Border officials in Arizona seize 102K fentanyl pills, 14 pounds of fentanyl powder hidden in ice chest

Border officials in Arizona seized more fentanyl being smuggled into the U.S. amid a flood of lethal drugs pouring across the southern border.

Customs and Border Protection officers at the Nogales Port of Entry seized 102,000 fentanyl pills and 14 pounds of fentanyl powder at a port of entry in Arizona Monday, according to reports from the port director.

The fentanyl pills, with .31 pounds of cocaine, were hidden in a large ice chest, according to Port Director Michael Humphries.

fentanyl in ice chest

Border officials in Arizona seized fentanyl pills being smuggled into the U.S. Sept. 5, 2022. (U.S. Customs and Border Protection)

Fentanyl, a powerful opioid up to 50 times stronger than heroin, was responsible for 71,238 of the record 107,000 fatal drug overdoses in the United States last year, according to the Centers for Disease Control and Prevention. 

MORE: Arizona CBP agents find 14,000 fentanyl pills hidden in crutches

"Space was created by removing the foam insulation in the walls of the ice chest and replacing it with the fentanyl packages," Humphries explained.

Fentanyl is brought across the southern border primarily by two drug trafficking organizations — the Sinaloa Cartel and the Jalisco New Generation Cartel, according to authorities.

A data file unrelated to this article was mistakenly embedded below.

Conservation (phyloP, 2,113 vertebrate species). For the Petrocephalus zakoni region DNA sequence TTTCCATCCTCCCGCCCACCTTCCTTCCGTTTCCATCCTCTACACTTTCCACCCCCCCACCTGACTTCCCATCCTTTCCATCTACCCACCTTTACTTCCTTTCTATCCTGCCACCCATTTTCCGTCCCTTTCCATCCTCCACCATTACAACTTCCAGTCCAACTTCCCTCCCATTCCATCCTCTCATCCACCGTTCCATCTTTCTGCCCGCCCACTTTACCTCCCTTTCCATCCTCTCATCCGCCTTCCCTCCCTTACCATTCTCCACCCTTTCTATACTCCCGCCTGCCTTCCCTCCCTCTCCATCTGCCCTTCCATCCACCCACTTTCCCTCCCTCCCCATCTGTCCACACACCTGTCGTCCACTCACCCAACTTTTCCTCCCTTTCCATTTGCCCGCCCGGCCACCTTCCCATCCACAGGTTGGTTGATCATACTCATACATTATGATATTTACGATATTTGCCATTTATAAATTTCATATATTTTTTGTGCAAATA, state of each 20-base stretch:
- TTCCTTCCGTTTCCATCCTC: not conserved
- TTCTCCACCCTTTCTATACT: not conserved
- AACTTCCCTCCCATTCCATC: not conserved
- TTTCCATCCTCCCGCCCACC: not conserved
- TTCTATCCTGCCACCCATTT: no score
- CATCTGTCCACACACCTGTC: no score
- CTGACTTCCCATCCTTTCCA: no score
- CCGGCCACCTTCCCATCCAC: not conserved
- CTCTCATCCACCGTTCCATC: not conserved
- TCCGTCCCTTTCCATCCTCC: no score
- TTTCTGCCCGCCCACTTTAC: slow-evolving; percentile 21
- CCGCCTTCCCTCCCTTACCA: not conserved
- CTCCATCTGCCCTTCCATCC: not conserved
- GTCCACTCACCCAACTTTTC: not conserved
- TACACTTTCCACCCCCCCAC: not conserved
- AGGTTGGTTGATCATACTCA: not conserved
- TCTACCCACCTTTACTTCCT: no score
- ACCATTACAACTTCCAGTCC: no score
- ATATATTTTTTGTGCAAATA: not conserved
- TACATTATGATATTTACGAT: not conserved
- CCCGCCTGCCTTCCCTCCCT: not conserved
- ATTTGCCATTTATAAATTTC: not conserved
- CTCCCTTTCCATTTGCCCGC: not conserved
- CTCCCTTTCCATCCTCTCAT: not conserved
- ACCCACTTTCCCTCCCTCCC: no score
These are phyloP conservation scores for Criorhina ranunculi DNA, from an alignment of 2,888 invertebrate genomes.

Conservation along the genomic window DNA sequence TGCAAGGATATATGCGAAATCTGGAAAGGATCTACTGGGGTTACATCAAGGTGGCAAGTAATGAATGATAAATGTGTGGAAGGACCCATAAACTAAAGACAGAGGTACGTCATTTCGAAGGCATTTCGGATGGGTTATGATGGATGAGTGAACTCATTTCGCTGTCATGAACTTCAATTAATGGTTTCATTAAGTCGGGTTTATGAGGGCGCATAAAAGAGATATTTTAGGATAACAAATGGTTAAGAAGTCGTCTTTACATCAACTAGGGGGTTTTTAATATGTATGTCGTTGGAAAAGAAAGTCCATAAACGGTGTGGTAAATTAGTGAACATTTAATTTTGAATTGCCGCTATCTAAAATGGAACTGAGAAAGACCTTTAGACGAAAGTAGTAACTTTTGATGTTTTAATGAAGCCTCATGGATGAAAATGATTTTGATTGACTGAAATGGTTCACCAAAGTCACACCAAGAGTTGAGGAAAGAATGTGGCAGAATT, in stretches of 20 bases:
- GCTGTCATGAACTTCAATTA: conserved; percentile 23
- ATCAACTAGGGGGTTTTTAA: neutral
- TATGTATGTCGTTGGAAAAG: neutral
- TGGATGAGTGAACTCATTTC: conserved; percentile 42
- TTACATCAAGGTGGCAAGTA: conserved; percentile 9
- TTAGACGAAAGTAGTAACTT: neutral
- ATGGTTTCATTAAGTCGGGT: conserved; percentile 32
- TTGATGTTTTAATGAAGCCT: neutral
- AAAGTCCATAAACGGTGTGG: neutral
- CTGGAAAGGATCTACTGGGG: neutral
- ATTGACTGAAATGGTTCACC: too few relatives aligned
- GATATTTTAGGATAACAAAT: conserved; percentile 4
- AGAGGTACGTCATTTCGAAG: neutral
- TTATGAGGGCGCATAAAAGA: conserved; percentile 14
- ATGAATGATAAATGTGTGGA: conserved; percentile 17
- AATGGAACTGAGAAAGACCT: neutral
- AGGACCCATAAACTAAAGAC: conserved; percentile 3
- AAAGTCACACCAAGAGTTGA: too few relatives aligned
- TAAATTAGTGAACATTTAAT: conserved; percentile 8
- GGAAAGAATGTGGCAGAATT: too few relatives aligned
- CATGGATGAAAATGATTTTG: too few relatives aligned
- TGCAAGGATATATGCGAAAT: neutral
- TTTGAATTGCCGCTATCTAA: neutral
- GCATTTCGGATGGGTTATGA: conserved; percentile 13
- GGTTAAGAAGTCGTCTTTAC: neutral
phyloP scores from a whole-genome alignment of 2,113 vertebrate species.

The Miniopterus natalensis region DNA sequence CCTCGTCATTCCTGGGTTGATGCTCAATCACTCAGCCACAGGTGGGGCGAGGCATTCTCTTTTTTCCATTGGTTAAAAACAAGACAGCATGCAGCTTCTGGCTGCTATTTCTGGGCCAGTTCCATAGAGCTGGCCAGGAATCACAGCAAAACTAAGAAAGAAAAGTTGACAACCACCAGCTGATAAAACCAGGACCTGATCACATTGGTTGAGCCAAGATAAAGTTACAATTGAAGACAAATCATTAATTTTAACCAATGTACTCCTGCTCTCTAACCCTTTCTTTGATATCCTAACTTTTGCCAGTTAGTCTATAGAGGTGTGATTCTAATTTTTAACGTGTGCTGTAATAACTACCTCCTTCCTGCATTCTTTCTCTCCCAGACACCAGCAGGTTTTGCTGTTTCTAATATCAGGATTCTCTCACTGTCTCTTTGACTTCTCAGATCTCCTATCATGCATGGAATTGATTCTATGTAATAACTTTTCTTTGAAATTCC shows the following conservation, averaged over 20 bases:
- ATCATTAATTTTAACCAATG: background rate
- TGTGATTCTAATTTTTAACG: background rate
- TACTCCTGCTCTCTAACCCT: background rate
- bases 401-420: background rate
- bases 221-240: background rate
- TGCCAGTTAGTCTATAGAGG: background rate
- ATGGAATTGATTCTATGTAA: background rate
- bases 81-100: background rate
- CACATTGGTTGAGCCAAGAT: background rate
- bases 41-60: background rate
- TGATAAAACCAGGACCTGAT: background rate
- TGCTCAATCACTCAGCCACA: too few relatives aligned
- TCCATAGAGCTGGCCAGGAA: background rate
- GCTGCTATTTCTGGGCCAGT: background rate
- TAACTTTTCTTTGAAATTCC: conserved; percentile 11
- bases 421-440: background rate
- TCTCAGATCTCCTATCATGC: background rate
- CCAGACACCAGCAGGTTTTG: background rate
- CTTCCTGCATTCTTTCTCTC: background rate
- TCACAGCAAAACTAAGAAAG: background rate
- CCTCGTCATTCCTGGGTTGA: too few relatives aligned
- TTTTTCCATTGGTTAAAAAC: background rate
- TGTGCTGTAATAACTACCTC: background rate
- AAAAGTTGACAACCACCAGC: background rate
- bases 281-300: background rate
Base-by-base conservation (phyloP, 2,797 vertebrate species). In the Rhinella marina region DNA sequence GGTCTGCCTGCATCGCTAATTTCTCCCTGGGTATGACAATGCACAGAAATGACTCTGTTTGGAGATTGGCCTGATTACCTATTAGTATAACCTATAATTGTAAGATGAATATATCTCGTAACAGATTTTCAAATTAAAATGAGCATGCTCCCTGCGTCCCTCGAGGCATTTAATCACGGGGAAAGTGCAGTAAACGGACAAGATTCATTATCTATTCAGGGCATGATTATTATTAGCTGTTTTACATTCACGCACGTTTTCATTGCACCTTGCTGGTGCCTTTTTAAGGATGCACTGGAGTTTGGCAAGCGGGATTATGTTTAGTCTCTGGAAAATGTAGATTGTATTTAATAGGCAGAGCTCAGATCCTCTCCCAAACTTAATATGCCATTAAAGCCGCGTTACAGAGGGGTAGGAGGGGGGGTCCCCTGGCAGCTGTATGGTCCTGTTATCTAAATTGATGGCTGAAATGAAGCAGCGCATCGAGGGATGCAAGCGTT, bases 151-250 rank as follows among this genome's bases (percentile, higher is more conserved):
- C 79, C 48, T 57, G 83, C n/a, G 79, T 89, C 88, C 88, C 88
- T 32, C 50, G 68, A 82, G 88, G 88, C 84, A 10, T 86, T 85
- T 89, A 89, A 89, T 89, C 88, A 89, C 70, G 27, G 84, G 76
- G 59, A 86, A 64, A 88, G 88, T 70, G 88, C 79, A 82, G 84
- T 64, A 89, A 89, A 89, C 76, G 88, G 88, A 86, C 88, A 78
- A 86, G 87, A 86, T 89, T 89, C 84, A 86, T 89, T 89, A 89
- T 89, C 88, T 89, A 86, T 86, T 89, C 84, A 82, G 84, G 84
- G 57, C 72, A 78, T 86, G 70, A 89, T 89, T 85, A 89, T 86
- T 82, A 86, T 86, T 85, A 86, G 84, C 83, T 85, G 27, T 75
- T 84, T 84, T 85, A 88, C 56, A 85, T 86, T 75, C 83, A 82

In April 2022, the U.S. Drug Enforcement Administration announced a nationwide spike in fentanyl-related mass-overdose events, and fentanyl has become a key focus of the 2022 midterm elections as a community and a southern border issue.

MORE: Arizona CBP agents seize enough fentanyl to kill 42 million people in latest massive drug bust

Humphries' officers seized more than 200,000 fentanyl pills hidden in a secret compartment of a vehicle on Saturday.

Around 47,000 of those pills were rainbow-colored. Federal officials have warned the coloring is a new trend meant to drive young people to the deadly drug.

MORE: Thousands of 'rainbow fentanyl' pills seized as authorities warn of possible new 'trend' targeting kids

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